Pippa Biddle, author of a forthcoming book about volunteering abroad, has insights as to whether there are conditions under which orphanage tourism would be acceptable. “I’m not going to tell a girl who wants to volunteer in an orphanage a checklist of how to do it well,” she says. “Her intentions do not matter. She is helping in a system that exploits children. It’s never okay.”
What is a well-intentioned volunteer supposed to do? Is there a way to volunteer abroad without contributing to an industry that exploits children?
To that end, the Australia government in 2018 linked orphanage tourism with modern-day slavery, in a ruling that discouraged young people from visiting them. A report by ReThink Orphanages, a campaign to end orphanages, found that nearly 60 percent of Australian universities had been advertising orphanage placements for students looking to volunteer abroad. The legal change may not eliminate the practice — as mentioned, both orphanages and voluntourism are highly unregulated, and therefore difficult to track — but to many advocates, it represents a step in the right direction.
Given all of this, what is a well-intentioned volunteer supposed to do? Is there a way to volunteer abroad without contributing to an industry that exploits children? What is the best way young people from the global north can serve communities in poor countries?
Claire Bennett, who co-wrote Learning Service, thinks these are the wrong questions to ask. Instead of parachuting into a foreign community with the intention to serve, she encourages young people to use their time abroad to learn. Instead of being a volunteer, she posits, be an apprentice.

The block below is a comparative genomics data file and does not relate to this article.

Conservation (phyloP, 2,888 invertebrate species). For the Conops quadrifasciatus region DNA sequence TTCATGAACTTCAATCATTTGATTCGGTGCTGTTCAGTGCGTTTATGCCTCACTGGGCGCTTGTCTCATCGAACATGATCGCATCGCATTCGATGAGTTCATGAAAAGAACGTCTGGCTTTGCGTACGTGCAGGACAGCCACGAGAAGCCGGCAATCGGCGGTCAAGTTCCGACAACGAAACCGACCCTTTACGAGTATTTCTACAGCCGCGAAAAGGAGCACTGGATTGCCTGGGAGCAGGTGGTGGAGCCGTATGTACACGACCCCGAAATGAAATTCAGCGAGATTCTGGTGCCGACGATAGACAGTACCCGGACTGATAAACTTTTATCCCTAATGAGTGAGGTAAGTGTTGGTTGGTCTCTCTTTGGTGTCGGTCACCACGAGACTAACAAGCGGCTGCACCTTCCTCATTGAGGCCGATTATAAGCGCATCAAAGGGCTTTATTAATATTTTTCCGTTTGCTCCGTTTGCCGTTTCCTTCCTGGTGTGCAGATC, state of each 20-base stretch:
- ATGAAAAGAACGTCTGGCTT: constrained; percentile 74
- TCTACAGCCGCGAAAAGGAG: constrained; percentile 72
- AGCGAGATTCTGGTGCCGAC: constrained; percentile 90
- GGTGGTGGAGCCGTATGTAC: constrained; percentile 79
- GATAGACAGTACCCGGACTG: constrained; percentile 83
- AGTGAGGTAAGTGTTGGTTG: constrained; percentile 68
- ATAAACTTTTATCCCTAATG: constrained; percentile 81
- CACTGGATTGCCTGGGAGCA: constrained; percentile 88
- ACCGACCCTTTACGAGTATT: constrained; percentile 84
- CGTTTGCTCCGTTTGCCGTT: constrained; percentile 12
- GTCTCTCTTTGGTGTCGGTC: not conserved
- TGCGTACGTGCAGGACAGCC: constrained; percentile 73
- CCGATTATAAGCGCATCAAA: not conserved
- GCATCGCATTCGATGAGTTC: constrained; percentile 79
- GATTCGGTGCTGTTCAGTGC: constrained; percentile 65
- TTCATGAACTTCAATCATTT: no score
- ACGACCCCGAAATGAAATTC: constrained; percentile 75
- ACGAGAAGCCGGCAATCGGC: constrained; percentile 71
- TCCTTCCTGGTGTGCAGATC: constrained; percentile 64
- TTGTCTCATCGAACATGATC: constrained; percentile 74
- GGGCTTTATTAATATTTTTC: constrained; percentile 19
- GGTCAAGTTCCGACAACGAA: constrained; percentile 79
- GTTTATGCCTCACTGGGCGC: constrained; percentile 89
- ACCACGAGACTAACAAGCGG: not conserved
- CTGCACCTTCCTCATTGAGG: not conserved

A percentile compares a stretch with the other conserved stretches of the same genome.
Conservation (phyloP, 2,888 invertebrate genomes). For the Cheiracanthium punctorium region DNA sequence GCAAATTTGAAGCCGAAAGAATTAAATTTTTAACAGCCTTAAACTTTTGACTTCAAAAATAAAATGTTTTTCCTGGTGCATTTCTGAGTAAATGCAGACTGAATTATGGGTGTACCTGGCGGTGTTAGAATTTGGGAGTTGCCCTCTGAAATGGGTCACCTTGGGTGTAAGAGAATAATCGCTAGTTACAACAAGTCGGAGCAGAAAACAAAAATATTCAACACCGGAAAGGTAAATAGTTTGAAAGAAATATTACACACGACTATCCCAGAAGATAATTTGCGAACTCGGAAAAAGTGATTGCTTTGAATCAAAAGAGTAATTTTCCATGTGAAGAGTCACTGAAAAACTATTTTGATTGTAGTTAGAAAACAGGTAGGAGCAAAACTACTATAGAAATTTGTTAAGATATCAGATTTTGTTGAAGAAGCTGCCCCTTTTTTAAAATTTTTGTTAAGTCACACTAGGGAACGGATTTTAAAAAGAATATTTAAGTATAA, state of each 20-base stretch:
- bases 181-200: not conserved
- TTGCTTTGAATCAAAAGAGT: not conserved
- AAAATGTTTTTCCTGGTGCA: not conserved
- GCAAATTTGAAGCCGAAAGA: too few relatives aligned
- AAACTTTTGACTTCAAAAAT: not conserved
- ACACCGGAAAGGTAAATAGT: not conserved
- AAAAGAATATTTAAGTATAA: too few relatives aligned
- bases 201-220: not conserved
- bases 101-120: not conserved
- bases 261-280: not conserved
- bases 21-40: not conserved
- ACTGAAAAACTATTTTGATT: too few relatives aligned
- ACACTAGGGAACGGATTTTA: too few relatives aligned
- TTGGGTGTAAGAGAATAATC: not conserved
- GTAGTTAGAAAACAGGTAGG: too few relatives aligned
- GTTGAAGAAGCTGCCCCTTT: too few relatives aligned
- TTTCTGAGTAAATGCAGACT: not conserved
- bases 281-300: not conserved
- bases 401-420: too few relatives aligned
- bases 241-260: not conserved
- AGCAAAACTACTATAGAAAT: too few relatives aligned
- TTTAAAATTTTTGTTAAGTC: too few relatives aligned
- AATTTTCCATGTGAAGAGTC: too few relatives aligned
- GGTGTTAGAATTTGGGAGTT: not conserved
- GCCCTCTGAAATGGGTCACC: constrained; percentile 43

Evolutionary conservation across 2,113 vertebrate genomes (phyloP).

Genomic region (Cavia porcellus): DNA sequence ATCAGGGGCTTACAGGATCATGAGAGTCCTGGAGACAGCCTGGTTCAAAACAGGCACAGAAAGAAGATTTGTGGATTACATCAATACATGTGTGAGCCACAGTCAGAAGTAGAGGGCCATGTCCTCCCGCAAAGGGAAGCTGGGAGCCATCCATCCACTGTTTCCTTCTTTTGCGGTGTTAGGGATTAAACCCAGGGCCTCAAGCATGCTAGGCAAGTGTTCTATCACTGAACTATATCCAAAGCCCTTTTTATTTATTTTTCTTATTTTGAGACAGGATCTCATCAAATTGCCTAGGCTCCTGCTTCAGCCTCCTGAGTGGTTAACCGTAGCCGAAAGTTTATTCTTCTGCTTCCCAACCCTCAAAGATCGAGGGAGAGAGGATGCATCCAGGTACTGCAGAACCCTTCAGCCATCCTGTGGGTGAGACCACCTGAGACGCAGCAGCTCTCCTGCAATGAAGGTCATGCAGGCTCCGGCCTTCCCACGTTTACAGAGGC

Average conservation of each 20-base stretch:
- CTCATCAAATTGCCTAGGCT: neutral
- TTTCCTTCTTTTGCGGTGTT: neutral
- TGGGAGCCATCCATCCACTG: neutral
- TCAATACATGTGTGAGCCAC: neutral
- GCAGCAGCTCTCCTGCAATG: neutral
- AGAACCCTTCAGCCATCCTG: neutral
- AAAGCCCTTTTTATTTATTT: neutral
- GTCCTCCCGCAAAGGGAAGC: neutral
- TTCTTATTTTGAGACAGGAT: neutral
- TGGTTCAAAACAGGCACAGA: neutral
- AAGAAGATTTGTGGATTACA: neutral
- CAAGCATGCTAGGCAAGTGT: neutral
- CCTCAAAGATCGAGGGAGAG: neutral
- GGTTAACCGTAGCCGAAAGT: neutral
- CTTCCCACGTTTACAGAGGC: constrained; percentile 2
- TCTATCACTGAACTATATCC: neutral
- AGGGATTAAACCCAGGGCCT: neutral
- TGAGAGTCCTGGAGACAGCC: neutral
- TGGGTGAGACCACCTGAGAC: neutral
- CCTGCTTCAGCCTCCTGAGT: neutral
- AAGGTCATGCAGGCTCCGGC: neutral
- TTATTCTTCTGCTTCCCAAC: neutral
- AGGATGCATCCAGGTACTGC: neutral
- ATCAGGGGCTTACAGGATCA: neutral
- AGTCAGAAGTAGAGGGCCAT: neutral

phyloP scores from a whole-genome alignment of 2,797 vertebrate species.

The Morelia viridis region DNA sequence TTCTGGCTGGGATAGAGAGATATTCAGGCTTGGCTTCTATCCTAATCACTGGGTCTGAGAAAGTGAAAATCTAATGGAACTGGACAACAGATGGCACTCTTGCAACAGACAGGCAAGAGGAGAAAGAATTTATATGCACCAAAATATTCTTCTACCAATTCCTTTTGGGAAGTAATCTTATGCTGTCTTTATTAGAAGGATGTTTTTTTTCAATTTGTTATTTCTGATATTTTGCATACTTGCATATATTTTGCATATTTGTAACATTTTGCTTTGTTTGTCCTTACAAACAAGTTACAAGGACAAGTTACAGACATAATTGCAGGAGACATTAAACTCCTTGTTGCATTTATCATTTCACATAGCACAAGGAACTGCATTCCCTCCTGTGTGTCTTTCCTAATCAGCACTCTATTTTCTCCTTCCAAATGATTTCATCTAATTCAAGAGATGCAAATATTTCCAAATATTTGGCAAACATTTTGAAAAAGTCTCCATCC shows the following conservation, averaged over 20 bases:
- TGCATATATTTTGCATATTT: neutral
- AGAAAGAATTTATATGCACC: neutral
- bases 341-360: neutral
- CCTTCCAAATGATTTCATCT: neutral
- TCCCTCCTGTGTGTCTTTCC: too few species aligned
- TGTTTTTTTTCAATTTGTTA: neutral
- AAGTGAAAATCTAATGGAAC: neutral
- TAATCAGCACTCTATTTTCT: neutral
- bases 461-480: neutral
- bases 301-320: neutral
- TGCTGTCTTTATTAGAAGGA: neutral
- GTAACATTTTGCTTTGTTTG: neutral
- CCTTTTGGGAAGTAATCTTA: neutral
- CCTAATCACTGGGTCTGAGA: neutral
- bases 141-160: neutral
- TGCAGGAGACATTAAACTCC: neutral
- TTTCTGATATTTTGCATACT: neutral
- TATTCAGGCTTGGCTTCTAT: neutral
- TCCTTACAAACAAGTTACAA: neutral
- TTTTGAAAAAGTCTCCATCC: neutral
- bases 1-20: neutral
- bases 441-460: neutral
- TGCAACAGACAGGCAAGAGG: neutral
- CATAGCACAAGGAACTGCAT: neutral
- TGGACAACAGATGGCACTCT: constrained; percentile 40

“We need to challenge these assumptions… that if you go somewhere that’s materially poorer, you have the ability to contribute,” she says. “Use the analogy that if you wanted to be a lawyer one day, you would be getting tea and making photocopies. You’re not going to be fighting cases.”
Bennett demonstrates this idea through thought experiments. For instance, she might ask volunteers to identify social problems in their home communities. They will often come up with multifaceted issues like gun control and gentrification. She then asks students to imagine the following scenario: “You’re going to get students from Mongolia and they don’t speak English and they have two weeks to solve these problems.”
“I’m not going to tell a girl who wants to volunteer in an orphanage a checklist of how to do it well. Her intentions do not matter. She is helping in a system that exploits children. It’s never okay.”
When participants dismiss the premise, Bennett pushes them to take it seriously. She has volunteers design a program for the hypothetical Mongolian students, with considerations of the energy and resources that would go into hosting them. “That really provokes a sense of humility, and the sense that there is a huge amount to learn,” Bennett says.
Importantly, she does not dismiss the impulse young people often have to travel abroad and change the world. Volunteer programs can act as the first port of entry into a lifelong career in global development. “If you talk to community activists or development professionals, it’s often a volunteer program that first inspired them,” she says.
This essay is an excerpt from staff writer Sarika Bansal’s new book: “Tread Brightly: Notes on Ethical Travel”. Read more and order your copy here.